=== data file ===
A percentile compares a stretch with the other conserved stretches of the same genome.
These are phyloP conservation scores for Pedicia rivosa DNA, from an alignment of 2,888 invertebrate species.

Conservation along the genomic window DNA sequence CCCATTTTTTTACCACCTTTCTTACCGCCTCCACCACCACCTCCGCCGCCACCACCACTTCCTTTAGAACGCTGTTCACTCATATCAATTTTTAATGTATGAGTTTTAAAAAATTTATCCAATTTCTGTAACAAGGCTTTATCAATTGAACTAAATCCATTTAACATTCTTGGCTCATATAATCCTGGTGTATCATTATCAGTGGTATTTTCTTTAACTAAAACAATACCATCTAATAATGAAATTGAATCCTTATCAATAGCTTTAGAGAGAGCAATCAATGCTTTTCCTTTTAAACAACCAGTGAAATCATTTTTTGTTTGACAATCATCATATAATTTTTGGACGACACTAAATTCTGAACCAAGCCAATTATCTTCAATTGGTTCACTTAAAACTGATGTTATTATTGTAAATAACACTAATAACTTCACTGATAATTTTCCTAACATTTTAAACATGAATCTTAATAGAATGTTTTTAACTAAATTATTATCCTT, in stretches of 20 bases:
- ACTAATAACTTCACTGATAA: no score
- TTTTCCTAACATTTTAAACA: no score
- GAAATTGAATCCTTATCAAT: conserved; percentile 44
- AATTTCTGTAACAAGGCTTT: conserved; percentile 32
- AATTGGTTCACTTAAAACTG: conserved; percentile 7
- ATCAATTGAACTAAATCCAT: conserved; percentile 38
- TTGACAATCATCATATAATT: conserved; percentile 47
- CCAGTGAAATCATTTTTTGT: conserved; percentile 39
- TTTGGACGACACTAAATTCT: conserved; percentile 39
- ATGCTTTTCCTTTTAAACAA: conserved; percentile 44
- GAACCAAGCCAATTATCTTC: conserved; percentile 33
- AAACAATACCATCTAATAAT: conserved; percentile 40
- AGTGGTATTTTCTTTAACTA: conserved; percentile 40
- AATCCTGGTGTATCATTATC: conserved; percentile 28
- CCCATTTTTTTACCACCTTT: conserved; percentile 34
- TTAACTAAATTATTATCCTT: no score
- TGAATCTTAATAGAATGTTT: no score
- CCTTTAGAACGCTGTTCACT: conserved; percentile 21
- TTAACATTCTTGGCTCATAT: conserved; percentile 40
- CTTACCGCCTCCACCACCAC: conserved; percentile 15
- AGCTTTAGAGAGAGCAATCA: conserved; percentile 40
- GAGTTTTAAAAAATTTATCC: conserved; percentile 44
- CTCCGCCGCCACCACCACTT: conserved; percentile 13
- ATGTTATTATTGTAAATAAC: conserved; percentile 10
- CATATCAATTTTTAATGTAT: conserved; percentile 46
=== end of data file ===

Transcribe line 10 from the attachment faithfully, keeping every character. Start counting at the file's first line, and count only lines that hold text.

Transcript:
- TTGACAATCATCATATAATT: conserved; percentile 47